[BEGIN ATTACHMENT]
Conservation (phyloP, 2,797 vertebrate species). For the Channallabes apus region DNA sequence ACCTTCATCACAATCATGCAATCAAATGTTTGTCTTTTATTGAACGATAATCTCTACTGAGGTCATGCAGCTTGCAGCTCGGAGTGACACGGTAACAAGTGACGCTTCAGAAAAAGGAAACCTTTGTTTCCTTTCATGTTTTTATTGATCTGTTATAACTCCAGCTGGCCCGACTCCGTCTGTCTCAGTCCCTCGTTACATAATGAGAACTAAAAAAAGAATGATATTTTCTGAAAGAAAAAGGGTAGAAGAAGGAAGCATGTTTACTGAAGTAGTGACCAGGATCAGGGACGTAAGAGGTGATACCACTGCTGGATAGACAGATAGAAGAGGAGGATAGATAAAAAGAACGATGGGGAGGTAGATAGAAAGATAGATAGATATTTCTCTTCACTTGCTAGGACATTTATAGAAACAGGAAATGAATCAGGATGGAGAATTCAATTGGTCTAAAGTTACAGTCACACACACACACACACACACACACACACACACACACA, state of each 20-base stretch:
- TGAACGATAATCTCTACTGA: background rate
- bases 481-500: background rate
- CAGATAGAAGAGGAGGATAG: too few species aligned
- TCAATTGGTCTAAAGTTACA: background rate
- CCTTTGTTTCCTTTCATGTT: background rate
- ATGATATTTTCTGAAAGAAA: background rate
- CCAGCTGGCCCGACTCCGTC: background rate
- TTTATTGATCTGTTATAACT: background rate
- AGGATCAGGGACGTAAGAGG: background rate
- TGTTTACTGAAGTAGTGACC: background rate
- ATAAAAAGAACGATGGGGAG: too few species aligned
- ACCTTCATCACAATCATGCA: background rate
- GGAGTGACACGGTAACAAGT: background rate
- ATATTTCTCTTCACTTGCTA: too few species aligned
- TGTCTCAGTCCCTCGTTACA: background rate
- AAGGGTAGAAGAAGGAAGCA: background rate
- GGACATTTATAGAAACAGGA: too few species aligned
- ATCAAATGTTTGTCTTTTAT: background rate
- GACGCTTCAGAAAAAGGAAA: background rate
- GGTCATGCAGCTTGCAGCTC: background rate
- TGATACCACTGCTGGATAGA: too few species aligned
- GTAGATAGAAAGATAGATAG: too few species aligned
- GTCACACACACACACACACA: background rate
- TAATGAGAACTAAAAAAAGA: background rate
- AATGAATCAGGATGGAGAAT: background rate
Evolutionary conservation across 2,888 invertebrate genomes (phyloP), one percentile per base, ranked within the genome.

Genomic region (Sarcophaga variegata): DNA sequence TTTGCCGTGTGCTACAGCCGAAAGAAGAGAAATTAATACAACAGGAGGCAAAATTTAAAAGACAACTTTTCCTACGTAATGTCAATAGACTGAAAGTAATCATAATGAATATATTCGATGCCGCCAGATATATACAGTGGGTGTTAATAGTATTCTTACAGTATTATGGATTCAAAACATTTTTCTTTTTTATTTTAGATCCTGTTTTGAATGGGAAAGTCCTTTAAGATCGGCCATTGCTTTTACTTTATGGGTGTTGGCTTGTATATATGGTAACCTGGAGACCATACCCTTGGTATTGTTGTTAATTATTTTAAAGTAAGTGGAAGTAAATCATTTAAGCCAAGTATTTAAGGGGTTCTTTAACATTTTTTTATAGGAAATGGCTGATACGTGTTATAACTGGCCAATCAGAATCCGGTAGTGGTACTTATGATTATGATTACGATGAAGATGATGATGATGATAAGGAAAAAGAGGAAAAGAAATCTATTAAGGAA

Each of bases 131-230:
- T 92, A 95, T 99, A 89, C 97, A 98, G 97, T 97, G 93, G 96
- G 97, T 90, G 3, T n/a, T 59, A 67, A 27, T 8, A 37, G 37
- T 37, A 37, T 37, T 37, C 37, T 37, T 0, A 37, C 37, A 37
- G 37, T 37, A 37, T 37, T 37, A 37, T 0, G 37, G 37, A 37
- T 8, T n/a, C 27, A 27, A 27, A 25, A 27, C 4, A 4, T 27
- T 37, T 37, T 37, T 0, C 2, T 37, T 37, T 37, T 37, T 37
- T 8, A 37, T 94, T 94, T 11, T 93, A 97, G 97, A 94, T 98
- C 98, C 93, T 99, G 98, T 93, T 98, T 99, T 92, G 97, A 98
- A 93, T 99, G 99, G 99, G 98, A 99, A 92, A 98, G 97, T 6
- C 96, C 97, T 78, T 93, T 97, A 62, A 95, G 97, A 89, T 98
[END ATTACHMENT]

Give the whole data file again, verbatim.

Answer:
Conservation (phyloP, 2,797 vertebrate species). For the Channallabes apus region DNA sequence ACCTTCATCACAATCATGCAATCAAATGTTTGTCTTTTATTGAACGATAATCTCTACTGAGGTCATGCAGCTTGCAGCTCGGAGTGACACGGTAACAAGTGACGCTTCAGAAAAAGGAAACCTTTGTTTCCTTTCATGTTTTTATTGATCTGTTATAACTCCAGCTGGCCCGACTCCGTCTGTCTCAGTCCCTCGTTACATAATGAGAACTAAAAAAAGAATGATATTTTCTGAAAGAAAAAGGGTAGAAGAAGGAAGCATGTTTACTGAAGTAGTGACCAGGATCAGGGACGTAAGAGGTGATACCACTGCTGGATAGACAGATAGAAGAGGAGGATAGATAAAAAGAACGATGGGGAGGTAGATAGAAAGATAGATAGATATTTCTCTTCACTTGCTAGGACATTTATAGAAACAGGAAATGAATCAGGATGGAGAATTCAATTGGTCTAAAGTTACAGTCACACACACACACACACACACACACACACACACACACA, state of each 20-base stretch:
- TGAACGATAATCTCTACTGA: background rate
- bases 481-500: background rate
- CAGATAGAAGAGGAGGATAG: too few species aligned
- TCAATTGGTCTAAAGTTACA: background rate
- CCTTTGTTTCCTTTCATGTT: background rate
- ATGATATTTTCTGAAAGAAA: background rate
- CCAGCTGGCCCGACTCCGTC: background rate
- TTTATTGATCTGTTATAACT: background rate
- AGGATCAGGGACGTAAGAGG: background rate
- TGTTTACTGAAGTAGTGACC: background rate
- ATAAAAAGAACGATGGGGAG: too few species aligned
- ACCTTCATCACAATCATGCA: background rate
- GGAGTGACACGGTAACAAGT: background rate
- ATATTTCTCTTCACTTGCTA: too few species aligned
- TGTCTCAGTCCCTCGTTACA: background rate
- AAGGGTAGAAGAAGGAAGCA: background rate
- GGACATTTATAGAAACAGGA: too few species aligned
- ATCAAATGTTTGTCTTTTAT: background rate
- GACGCTTCAGAAAAAGGAAA: background rate
- GGTCATGCAGCTTGCAGCTC: background rate
- TGATACCACTGCTGGATAGA: too few species aligned
- GTAGATAGAAAGATAGATAG: too few species aligned
- GTCACACACACACACACACA: background rate
- TAATGAGAACTAAAAAAAGA: background rate
- AATGAATCAGGATGGAGAAT: background rate
Evolutionary conservation across 2,888 invertebrate genomes (phyloP), one percentile per base, ranked within the genome.

Genomic region (Sarcophaga variegata): DNA sequence TTTGCCGTGTGCTACAGCCGAAAGAAGAGAAATTAATACAACAGGAGGCAAAATTTAAAAGACAACTTTTCCTACGTAATGTCAATAGACTGAAAGTAATCATAATGAATATATTCGATGCCGCCAGATATATACAGTGGGTGTTAATAGTATTCTTACAGTATTATGGATTCAAAACATTTTTCTTTTTTATTTTAGATCCTGTTTTGAATGGGAAAGTCCTTTAAGATCGGCCATTGCTTTTACTTTATGGGTGTTGGCTTGTATATATGGTAACCTGGAGACCATACCCTTGGTATTGTTGTTAATTATTTTAAAGTAAGTGGAAGTAAATCATTTAAGCCAAGTATTTAAGGGGTTCTTTAACATTTTTTTATAGGAAATGGCTGATACGTGTTATAACTGGCCAATCAGAATCCGGTAGTGGTACTTATGATTATGATTACGATGAAGATGATGATGATGATAAGGAAAAAGAGGAAAAGAAATCTATTAAGGAA

Each of bases 131-230:
- T 92, A 95, T 99, A 89, C 97, A 98, G 97, T 97, G 93, G 96
- G 97, T 90, G 3, T n/a, T 59, A 67, A 27, T 8, A 37, G 37
- T 37, A 37, T 37, T 37, C 37, T 37, T 0, A 37, C 37, A 37
- G 37, T 37, A 37, T 37, T 37, A 37, T 0, G 37, G 37, A 37
- T 8, T n/a, C 27, A 27, A 27, A 25, A 27, C 4, A 4, T 27
- T 37, T 37, T 37, T 0, C 2, T 37, T 37, T 37, T 37, T 37
- T 8, A 37, T 94, T 94, T 11, T 93, A 97, G 97, A 94, T 98
- C 98, C 93, T 99, G 98, T 93, T 98, T 99, T 92, G 97, A 98
- A 93, T 99, G 99, G 99, G 98, A 99, A 92, A 98, G 97, T 6
- C 96, C 97, T 78, T 93, T 97, A 62, A 95, G 97, A 89, T 98